Chelsea Physician Discusses Cardiovascular Care During Heart Health Month


Kathryn Harmes, MD, MHSA, FAAFP. Courtesy Trinity Health.

Kathryn Harmes, MD, MHSA, FAAFP is a board-certified primary care physician for Trinity Health Michigan/IHA Medical Group in Chelsea. With February being Heart Health Month, she spoke with the Sun Times News to discuss signs and symptoms of an unhealthy heart, and ways people can begin to improve their overall heart health.

STN: Let’s get right to it. What are some common signs and symptoms of heart issues?

Dr. Harmes: Chest pain is a concerning symptom, so it is always good to get that evaluated. Chest pain doesn’t always equate to heart problems, but it should be addressed because of how serious the health implications may be.

Other symptoms can include chest pressure, shortness of breath, profusely sweating, or a sudden decrease in exercise endurance. If you are dealing with any of those symptoms and they are not going away, I urge you get it checked out immediately.

STN: How much more likely is someone to develop heart disease if it runs in the family?

Dr. Harmes: Family history can make a difference, but it depends on the age of the family member. If they are diagnosed at a young age, that could increase your risk.

There is a tool we use that looks at risk factors such as cholesterol levels, history of high blood pressure and diabetes, and if you smoke tobacco. We can then calculate the estimated risk of you having an event like a heart attack or stroke within the next 10 years.

STN: How much of a difference is there between women and men when it comes to heart health?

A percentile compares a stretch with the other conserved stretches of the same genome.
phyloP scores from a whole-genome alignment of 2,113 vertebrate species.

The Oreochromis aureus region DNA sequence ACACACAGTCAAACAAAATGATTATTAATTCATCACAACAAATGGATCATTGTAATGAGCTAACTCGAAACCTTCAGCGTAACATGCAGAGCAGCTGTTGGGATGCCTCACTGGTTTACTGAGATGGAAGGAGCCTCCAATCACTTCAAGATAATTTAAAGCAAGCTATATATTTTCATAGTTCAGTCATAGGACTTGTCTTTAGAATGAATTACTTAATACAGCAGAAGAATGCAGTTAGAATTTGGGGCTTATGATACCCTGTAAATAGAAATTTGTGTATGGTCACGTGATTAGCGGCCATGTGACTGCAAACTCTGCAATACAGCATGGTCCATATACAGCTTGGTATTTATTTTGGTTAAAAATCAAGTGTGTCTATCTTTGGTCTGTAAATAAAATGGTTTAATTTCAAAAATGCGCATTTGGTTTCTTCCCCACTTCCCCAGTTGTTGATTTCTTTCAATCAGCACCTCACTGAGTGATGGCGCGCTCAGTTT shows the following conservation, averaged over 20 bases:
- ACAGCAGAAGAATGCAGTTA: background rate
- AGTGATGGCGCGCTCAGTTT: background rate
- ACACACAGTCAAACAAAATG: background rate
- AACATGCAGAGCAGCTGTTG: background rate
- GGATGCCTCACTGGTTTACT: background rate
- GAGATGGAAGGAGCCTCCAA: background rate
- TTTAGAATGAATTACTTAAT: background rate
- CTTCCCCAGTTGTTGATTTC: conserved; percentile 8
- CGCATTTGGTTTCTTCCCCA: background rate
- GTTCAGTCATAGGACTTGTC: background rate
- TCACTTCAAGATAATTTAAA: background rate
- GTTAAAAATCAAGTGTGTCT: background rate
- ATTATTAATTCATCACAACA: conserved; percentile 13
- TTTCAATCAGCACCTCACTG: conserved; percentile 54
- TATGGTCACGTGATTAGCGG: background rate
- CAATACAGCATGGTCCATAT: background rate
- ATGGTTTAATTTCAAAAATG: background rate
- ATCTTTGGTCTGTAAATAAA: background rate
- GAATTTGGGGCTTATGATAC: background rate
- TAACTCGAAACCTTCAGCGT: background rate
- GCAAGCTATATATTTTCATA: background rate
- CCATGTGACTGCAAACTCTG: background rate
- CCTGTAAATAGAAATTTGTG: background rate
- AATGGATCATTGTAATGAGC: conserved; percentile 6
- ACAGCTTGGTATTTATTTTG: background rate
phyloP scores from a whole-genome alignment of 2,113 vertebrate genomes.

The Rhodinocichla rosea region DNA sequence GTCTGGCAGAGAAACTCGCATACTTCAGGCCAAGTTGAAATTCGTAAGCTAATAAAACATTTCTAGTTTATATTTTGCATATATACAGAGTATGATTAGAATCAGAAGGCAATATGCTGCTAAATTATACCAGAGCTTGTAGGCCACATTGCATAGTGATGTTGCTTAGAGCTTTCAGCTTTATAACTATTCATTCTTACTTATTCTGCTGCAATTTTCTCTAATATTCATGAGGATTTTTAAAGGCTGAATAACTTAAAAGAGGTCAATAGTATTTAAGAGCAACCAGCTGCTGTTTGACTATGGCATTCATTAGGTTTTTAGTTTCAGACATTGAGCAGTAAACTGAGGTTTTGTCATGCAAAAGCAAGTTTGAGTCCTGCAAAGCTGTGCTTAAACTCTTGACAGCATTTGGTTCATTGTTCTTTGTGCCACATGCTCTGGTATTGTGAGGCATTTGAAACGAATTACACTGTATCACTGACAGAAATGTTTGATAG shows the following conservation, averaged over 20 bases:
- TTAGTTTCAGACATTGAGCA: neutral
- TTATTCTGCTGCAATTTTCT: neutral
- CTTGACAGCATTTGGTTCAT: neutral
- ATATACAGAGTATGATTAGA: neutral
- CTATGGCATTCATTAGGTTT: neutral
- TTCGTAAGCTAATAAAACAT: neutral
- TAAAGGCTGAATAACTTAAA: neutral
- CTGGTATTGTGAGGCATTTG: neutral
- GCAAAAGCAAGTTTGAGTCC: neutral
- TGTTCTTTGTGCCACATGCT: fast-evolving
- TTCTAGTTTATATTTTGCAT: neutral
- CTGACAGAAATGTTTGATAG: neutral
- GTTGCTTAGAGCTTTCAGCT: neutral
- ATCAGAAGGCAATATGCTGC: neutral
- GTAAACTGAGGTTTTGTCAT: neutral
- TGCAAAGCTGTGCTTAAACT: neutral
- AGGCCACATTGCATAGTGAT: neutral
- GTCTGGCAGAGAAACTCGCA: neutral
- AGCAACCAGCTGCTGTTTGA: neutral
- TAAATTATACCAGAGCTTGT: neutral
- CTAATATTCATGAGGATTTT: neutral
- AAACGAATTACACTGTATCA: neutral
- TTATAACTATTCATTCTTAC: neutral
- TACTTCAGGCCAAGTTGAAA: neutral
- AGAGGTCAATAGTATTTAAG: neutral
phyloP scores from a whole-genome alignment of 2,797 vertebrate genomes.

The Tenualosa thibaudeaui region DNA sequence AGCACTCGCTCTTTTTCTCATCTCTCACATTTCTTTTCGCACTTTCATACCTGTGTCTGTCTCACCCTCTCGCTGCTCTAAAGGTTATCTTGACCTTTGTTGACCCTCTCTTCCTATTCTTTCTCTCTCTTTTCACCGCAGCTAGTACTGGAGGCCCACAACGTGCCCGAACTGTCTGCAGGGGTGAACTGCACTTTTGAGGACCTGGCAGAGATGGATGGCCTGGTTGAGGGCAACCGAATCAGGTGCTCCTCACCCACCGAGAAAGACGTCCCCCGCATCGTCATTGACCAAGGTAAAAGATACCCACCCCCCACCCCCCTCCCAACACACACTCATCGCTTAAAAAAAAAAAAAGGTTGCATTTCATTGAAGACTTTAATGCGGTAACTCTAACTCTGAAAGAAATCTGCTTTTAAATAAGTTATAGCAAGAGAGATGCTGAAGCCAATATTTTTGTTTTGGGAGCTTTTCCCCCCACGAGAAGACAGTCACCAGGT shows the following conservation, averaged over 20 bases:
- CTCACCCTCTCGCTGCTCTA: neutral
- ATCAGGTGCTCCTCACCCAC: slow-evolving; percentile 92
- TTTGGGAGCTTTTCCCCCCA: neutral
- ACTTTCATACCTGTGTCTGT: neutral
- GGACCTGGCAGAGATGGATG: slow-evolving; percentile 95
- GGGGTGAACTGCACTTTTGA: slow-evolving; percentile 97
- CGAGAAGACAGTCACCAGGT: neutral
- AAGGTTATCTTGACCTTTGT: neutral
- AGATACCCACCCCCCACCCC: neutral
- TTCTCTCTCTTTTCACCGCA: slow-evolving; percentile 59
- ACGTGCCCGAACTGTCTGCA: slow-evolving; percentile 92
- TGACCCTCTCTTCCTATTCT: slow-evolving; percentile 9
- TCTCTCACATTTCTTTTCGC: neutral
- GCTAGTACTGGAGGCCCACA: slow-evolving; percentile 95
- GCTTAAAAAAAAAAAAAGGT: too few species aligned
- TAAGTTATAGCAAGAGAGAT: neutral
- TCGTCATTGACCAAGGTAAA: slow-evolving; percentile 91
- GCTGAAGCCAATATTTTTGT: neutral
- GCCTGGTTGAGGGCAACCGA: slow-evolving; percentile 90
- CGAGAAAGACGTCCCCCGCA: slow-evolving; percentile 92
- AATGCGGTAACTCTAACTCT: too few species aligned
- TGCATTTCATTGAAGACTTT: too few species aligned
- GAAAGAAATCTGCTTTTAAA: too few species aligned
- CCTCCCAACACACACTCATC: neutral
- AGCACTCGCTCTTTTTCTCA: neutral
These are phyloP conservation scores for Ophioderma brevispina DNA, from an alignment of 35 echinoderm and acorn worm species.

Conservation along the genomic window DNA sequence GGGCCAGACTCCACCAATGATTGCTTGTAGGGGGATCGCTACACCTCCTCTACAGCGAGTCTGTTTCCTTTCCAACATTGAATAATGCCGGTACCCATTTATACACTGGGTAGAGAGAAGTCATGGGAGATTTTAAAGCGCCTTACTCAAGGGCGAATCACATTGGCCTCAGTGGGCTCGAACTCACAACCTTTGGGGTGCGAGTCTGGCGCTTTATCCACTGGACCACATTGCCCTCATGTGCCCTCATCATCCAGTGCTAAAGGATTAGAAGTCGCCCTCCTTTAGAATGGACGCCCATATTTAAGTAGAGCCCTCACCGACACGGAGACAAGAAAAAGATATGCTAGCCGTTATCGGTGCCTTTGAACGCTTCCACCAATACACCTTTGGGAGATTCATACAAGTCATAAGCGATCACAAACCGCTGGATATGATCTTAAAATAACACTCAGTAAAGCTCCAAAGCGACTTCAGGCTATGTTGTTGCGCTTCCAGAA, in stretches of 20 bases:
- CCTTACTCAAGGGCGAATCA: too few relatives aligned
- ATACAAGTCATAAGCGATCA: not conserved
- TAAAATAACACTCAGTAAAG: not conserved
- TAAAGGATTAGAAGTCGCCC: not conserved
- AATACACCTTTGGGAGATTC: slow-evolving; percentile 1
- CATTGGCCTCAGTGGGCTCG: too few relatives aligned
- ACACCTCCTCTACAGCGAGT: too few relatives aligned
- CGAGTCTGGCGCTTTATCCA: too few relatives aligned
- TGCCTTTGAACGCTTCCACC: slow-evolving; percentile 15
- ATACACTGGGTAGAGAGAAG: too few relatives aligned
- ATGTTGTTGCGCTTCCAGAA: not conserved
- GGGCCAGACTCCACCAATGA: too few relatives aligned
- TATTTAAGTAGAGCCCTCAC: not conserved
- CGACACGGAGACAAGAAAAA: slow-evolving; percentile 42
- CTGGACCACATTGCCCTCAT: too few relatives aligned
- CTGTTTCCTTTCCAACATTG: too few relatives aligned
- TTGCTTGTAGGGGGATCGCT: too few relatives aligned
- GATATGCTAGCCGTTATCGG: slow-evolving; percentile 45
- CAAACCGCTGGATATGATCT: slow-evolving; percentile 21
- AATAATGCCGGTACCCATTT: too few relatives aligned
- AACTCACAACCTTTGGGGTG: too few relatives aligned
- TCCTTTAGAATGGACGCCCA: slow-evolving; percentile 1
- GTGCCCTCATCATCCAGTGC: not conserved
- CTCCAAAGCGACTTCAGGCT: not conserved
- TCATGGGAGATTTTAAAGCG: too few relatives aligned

Dr. Harmes: It has been proven that men are more likely to have heart issues than women. A study conducted by Harvard showed men are two times more likely to have a heart attack than women. However, both men and women should be careful since heart disease remains the No. 1 cause of death for both men and women in the United States, according to the Centers for Disease Control and Prevention. The truth is, anyone can develop heart issues.

STN: Fitness tracking is popular, but how much of an impact can fitness trackers have on heart health?

Dr. Harmes: I don’t endorse any particular product, but wrist watches that monitor heart rates can provide useful information. I’ve seen patients with irregular heart rhythms that were caught by their health watch so if patients have those devices, they should discuss abnormal results with their primary care physician.

STN: We’ve heard it in ads and newsclips, but let’s hear it from someone who works with heart health daily. How can people best avoid heart problems?

Dr. Harmes: It’s helpful to support a healthy lifestyle, including exercising and healthy eating. Getting into a good exercise regimen — whether it’s walking, running, or even participating in organized activities — can establish a successful path to a healthy heart and a healthy life.

Eating a mix of fruits, vegetables and fibers, as well as limiting sodium, processed foods and saturated fats is also beneficial.

Finally, avoiding unhealthy substances such as tobacco and alcohol plays a huge role in ensuring a healthy heart.

To schedule an appointment with Dr. Harmes, please call 734-475-8677. And if you are looking for a cardiologist, you can reach Trinity Health Michigan Heart - Chelsea at 734-712-8000.

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